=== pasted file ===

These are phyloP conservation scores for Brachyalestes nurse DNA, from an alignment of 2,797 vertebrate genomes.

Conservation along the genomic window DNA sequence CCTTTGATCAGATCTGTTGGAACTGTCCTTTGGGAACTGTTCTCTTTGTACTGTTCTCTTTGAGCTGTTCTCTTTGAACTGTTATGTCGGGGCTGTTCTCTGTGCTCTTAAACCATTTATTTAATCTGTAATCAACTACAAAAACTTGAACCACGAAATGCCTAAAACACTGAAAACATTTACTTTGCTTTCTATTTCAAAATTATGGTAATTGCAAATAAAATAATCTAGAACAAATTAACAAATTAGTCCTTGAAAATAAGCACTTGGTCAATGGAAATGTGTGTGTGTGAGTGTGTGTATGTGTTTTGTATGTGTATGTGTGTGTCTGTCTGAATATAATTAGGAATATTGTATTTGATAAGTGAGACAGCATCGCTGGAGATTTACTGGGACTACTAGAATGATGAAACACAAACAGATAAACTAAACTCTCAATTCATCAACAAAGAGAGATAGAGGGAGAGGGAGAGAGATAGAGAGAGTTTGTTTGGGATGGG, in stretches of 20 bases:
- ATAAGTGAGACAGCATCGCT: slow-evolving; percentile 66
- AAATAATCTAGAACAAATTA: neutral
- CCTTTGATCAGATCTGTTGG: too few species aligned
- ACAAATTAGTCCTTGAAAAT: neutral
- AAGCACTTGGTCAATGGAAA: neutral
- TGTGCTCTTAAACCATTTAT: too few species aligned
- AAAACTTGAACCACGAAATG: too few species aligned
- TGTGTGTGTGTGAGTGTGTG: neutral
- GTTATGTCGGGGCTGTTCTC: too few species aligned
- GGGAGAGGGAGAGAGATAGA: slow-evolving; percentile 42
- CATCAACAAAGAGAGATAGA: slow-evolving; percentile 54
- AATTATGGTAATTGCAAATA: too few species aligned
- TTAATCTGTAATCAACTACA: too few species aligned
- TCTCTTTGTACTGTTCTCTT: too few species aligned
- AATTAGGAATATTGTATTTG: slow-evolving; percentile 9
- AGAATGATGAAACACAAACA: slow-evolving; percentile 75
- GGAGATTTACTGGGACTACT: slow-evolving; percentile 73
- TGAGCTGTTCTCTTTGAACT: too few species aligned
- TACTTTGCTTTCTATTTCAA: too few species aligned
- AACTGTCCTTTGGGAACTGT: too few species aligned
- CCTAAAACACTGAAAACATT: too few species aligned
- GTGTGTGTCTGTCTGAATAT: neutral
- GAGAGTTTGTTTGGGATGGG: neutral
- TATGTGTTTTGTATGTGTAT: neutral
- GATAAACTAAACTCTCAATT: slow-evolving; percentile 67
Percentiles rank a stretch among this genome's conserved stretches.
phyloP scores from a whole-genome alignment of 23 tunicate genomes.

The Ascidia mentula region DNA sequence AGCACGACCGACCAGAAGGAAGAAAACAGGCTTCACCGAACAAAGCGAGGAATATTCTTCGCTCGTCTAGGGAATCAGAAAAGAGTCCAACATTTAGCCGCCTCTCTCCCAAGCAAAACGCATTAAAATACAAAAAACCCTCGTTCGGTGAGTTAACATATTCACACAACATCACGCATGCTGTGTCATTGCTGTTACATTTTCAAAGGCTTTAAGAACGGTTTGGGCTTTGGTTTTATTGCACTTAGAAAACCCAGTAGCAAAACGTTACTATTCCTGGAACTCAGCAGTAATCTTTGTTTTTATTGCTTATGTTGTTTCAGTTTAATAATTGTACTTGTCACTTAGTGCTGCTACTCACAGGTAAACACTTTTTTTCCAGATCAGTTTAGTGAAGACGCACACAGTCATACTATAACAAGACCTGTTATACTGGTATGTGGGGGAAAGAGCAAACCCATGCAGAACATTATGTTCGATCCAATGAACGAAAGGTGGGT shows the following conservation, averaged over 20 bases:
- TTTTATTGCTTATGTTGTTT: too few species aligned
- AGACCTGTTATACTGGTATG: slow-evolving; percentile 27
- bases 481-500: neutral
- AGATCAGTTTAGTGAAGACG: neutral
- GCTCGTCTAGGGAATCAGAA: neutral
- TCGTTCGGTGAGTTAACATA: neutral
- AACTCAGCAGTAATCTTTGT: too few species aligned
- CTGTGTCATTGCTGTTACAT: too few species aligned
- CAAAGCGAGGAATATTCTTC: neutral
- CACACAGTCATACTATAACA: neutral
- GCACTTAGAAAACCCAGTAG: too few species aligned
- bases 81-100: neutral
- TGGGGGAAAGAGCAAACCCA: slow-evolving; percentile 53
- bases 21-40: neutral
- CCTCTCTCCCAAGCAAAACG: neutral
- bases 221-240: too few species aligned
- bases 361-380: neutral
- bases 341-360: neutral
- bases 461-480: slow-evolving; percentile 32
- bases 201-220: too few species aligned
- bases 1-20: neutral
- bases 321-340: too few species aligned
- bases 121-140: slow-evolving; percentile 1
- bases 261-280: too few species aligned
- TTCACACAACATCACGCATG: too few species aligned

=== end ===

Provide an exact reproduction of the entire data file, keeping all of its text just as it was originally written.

These are phyloP conservation scores for Brachyalestes nurse DNA, from an alignment of 2,797 vertebrate genomes.

Conservation along the genomic window DNA sequence CCTTTGATCAGATCTGTTGGAACTGTCCTTTGGGAACTGTTCTCTTTGTACTGTTCTCTTTGAGCTGTTCTCTTTGAACTGTTATGTCGGGGCTGTTCTCTGTGCTCTTAAACCATTTATTTAATCTGTAATCAACTACAAAAACTTGAACCACGAAATGCCTAAAACACTGAAAACATTTACTTTGCTTTCTATTTCAAAATTATGGTAATTGCAAATAAAATAATCTAGAACAAATTAACAAATTAGTCCTTGAAAATAAGCACTTGGTCAATGGAAATGTGTGTGTGTGAGTGTGTGTATGTGTTTTGTATGTGTATGTGTGTGTCTGTCTGAATATAATTAGGAATATTGTATTTGATAAGTGAGACAGCATCGCTGGAGATTTACTGGGACTACTAGAATGATGAAACACAAACAGATAAACTAAACTCTCAATTCATCAACAAAGAGAGATAGAGGGAGAGGGAGAGAGATAGAGAGAGTTTGTTTGGGATGGG, in stretches of 20 bases:
- ATAAGTGAGACAGCATCGCT: slow-evolving; percentile 66
- AAATAATCTAGAACAAATTA: neutral
- CCTTTGATCAGATCTGTTGG: too few species aligned
- ACAAATTAGTCCTTGAAAAT: neutral
- AAGCACTTGGTCAATGGAAA: neutral
- TGTGCTCTTAAACCATTTAT: too few species aligned
- AAAACTTGAACCACGAAATG: too few species aligned
- TGTGTGTGTGTGAGTGTGTG: neutral
- GTTATGTCGGGGCTGTTCTC: too few species aligned
- GGGAGAGGGAGAGAGATAGA: slow-evolving; percentile 42
- CATCAACAAAGAGAGATAGA: slow-evolving; percentile 54
- AATTATGGTAATTGCAAATA: too few species aligned
- TTAATCTGTAATCAACTACA: too few species aligned
- TCTCTTTGTACTGTTCTCTT: too few species aligned
- AATTAGGAATATTGTATTTG: slow-evolving; percentile 9
- AGAATGATGAAACACAAACA: slow-evolving; percentile 75
- GGAGATTTACTGGGACTACT: slow-evolving; percentile 73
- TGAGCTGTTCTCTTTGAACT: too few species aligned
- TACTTTGCTTTCTATTTCAA: too few species aligned
- AACTGTCCTTTGGGAACTGT: too few species aligned
- CCTAAAACACTGAAAACATT: too few species aligned
- GTGTGTGTCTGTCTGAATAT: neutral
- GAGAGTTTGTTTGGGATGGG: neutral
- TATGTGTTTTGTATGTGTAT: neutral
- GATAAACTAAACTCTCAATT: slow-evolving; percentile 67
Percentiles rank a stretch among this genome's conserved stretches.
phyloP scores from a whole-genome alignment of 23 tunicate genomes.

The Ascidia mentula region DNA sequence AGCACGACCGACCAGAAGGAAGAAAACAGGCTTCACCGAACAAAGCGAGGAATATTCTTCGCTCGTCTAGGGAATCAGAAAAGAGTCCAACATTTAGCCGCCTCTCTCCCAAGCAAAACGCATTAAAATACAAAAAACCCTCGTTCGGTGAGTTAACATATTCACACAACATCACGCATGCTGTGTCATTGCTGTTACATTTTCAAAGGCTTTAAGAACGGTTTGGGCTTTGGTTTTATTGCACTTAGAAAACCCAGTAGCAAAACGTTACTATTCCTGGAACTCAGCAGTAATCTTTGTTTTTATTGCTTATGTTGTTTCAGTTTAATAATTGTACTTGTCACTTAGTGCTGCTACTCACAGGTAAACACTTTTTTTCCAGATCAGTTTAGTGAAGACGCACACAGTCATACTATAACAAGACCTGTTATACTGGTATGTGGGGGAAAGAGCAAACCCATGCAGAACATTATGTTCGATCCAATGAACGAAAGGTGGGT shows the following conservation, averaged over 20 bases:
- TTTTATTGCTTATGTTGTTT: too few species aligned
- AGACCTGTTATACTGGTATG: slow-evolving; percentile 27
- bases 481-500: neutral
- AGATCAGTTTAGTGAAGACG: neutral
- GCTCGTCTAGGGAATCAGAA: neutral
- TCGTTCGGTGAGTTAACATA: neutral
- AACTCAGCAGTAATCTTTGT: too few species aligned
- CTGTGTCATTGCTGTTACAT: too few species aligned
- CAAAGCGAGGAATATTCTTC: neutral
- CACACAGTCATACTATAACA: neutral
- GCACTTAGAAAACCCAGTAG: too few species aligned
- bases 81-100: neutral
- TGGGGGAAAGAGCAAACCCA: slow-evolving; percentile 53
- bases 21-40: neutral
- CCTCTCTCCCAAGCAAAACG: neutral
- bases 221-240: too few species aligned
- bases 361-380: neutral
- bases 341-360: neutral
- bases 461-480: slow-evolving; percentile 32
- bases 201-220: too few species aligned
- bases 1-20: neutral
- bases 321-340: too few species aligned
- bases 121-140: slow-evolving; percentile 1
- bases 261-280: too few species aligned
- TTCACACAACATCACGCATG: too few species aligned